California had one of the highest building densities in WUI areas in the country in 2010, the latest year for which the Forest Service has data. And people continue to move into the WUI. In El Dorado County, for example, the foothill town of Placerville has sprawled toward a national forest, said Scott Vail, former deputy chief for fire administration with the California Office of Emergency Services.
In the 1970s, Vail said, it “took forever” to get into Placerville from the forest. “Now, once you get out of the national forest, the city starts.”
California’s WUI is especially fire-prone, and that stacks the odds against developed WUI areas, said Michael Mann, a George Washington University geographer who has studied the overlap of California’s WUI with high fire-hazard zones. Chaparral, for instance, evolved with frequent wildfires and feeds fires so intense that they burn all the vegetation in their path.
These areas become even more likely to ignite when people arrive, said Char Miller, a professor of environmental analysis and history at Pomona College.
“When we move into these landscapes, we burn them,” Miller said.
Cost of fighting fires in the WUI
Fighting fires in the WUI costs $1,695 per acre, according to a 2015 Forest Service audit that examined several WUI fires from 2008 to 2010. That’s more than twice the cost of putting out fires in a forest, and nearly 30 times the cost of fighting fire in undeveloped grassland or shrubbery.
When people and their homes are threatened, agencies tend to marshal whatever resources are needed, said Opliger, the former Forest Service incident commander.
“I have yet to have an agency administrator really restrict me on what I need to do as far as getting the job done, especially when it involves direct protection of civilians, private and public property,” he said.
Fighting fires becomes far more complex when firefighters are protecting populated areas, said George Huang, a San Luis Obispo battalion chief.
“It’s like a huge chess game,” Huang said. “We have fire engines … trying to put out the fire … a couple engines at homes to make sure that homes don’t catch on fire, and at the same time we’re working with the law enforcement to evacuate people out of their homes.”
Development in rural areas also makes fire prevention tactics such as prescribed burns harder to carry out, said Tom Harbour, the former Forest Service official. The controlled burns produce smoke that can upset residents.
“I don’t like that,” Harbour said of the smoke produced. “You don’t like it. The American public doesn’t like it.”
Limiting the damage
Legislation passed in September takes some steps toward limiting damage from fires within the WUI. While California Senate Bill 901 focused primarily on forest management and the liabilities of utilities, the measure also puts “a little bit more teeth” into community planning guidelines for fire-prone areas, said Cal Fire researcher Dave Sapsis.
Starting in 2021, local governments in areas with very high chances of fire will have to take more precautions previously required only for state lands — for example, ensuring that roads are wide enough for evacuation.
But some experts doubt SB 901’s changes will be enough to prevent the kind of widespread destruction the state has experienced in the WUI.
Miller believes one solution is for communities to establish programs, funded through municipal bonds, to buy up wild borderlands from willing private owners and limit development within them.
But local governments have had little financial incentive to prevent development: turning away new residents reduces their tax revenue, while state and federal agencies tend to bear the costs of wildfire suppression, said Kimiko Barrett, a researcher at Montana-based think tank Headwaters Economics who has studied WUI and fire risk.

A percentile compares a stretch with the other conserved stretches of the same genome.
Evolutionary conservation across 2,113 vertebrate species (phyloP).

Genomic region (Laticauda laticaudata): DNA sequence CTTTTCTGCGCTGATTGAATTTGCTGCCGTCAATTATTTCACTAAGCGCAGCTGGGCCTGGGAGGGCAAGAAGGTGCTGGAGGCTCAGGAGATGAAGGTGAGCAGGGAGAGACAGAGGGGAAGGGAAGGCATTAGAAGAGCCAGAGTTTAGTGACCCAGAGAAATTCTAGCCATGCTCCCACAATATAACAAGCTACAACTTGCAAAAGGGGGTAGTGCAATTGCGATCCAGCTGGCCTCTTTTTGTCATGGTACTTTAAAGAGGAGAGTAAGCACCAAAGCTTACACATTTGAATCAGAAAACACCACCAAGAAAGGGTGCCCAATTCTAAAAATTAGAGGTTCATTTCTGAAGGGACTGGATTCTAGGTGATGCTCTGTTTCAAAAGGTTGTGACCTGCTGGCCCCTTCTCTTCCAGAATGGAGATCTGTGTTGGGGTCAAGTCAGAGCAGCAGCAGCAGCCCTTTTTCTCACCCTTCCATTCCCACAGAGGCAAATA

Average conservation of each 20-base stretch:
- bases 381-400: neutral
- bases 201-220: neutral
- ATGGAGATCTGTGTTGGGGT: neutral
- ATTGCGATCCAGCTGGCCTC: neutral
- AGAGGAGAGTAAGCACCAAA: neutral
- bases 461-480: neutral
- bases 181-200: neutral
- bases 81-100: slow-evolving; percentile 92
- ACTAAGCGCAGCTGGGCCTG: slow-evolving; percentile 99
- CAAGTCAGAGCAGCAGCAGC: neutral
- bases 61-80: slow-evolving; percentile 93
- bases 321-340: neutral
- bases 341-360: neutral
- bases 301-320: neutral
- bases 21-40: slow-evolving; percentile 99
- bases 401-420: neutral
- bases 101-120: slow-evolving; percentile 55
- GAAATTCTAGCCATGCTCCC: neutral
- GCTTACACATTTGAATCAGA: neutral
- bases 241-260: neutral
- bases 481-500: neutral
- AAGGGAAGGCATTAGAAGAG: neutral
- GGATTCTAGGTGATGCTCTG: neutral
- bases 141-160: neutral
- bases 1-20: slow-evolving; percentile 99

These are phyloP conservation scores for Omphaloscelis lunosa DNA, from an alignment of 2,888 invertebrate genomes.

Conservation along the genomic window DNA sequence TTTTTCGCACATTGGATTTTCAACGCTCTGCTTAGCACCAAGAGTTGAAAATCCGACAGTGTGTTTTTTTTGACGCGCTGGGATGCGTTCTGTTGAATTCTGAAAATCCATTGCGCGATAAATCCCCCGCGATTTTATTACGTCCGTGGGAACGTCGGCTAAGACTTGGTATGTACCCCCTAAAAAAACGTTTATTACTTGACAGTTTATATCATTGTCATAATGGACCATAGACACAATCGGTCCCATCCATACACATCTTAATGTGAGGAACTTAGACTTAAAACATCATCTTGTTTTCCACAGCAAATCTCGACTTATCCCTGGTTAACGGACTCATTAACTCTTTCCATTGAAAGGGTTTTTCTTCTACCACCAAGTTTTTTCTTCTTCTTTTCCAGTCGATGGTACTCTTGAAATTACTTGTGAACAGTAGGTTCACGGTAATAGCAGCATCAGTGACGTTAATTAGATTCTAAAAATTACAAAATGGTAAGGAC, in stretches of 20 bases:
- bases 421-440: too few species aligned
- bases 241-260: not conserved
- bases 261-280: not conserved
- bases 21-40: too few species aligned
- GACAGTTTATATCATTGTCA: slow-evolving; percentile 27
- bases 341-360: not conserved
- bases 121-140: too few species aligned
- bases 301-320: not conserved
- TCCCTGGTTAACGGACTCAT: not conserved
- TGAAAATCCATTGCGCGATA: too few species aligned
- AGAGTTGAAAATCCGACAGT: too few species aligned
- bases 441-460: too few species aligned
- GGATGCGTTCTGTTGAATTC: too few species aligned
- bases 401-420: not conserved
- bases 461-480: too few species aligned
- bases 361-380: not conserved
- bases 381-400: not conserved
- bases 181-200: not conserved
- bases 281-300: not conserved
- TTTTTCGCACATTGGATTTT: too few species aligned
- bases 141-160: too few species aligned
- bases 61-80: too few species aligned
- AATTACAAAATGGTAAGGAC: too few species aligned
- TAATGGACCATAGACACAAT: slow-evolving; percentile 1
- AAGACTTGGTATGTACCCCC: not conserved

“It’s what we call a moral hazard… [Cities are] able to approve certain decision-making processes without having to pay the consequences of those decisions,” Barrett said.
State legislators have been reluctant to intervene in planning issues they consider the province of local governments, but some policymakers are exploring further statewide legislation. Assemblyman Chris Holden, D-Pasadena, who co-chaired the development of SB 901, may introduce new legislation early in 2019, according to his spokesman Garo Manjikian. Meanwhile, legislation passed in 2018 authorized the California Department of Insurance to create a “working group” to investigate potential market-based solutions to curb development in fire-prone rural areas. Yet no timetable has been established for their work.
The glacial pace of legislative action leaves experts frustrated. On Nov. 29, University of California at Berkeley’s Center for Law, Energy, and the Environment (CLEE) and the nonprofit Resources Legacy Fund released their joint recommendations for incoming Gov. Gavin Newsom. Included was a proposal to create a wildfire-focused leadership position within the governor’s office. The appointee would be charged with “developing and implementing state incentives for local governments to limit new development in high-risk areas.”
“I think the state needs to play a stepped up role coordinating all the different agencies involved, trying to marshal the funding to do it, and then also trying to change local government land use decision-making,” said Ethan Elkind, director of CLEE’s climate program.
Even those knowledgeable about fires find it difficult to resist the call of the wildlands. Ron Beeny, the firefighter who escaped last month’s Camp Fire, said he liked Paradise precisely because of its natural beauty.
“We just like the mountains. We like the trees,” he said.
For most of his career Beeny was an engineer, driving a fire engine to fires of all kinds. He was frequently a first responder, fighting hundreds of fires over many years. But on the morning the Camp Fire blazed into Paradise, his emergency plan was the same as everyone else’s: “Get the hell out.”
At first, Beeny thought he would rebuild his home in Paradise, but his son is encouraging him to settle elsewhere.
He’s not sure yet where he will land — Oregon is at the top of his list. But wherever he ends up, he will probably live in the WUI.
“I know how ridiculous it sounds,” he said. “But that’s the kind of country we like.”
This story was produced as part of the Big Local News class at Stanford University and the data and a guide for analyzing it will be made available through Big Local News, part of the Stanford Journalism and Democracy Initiative. Email firstname.lastname@example.org for more information.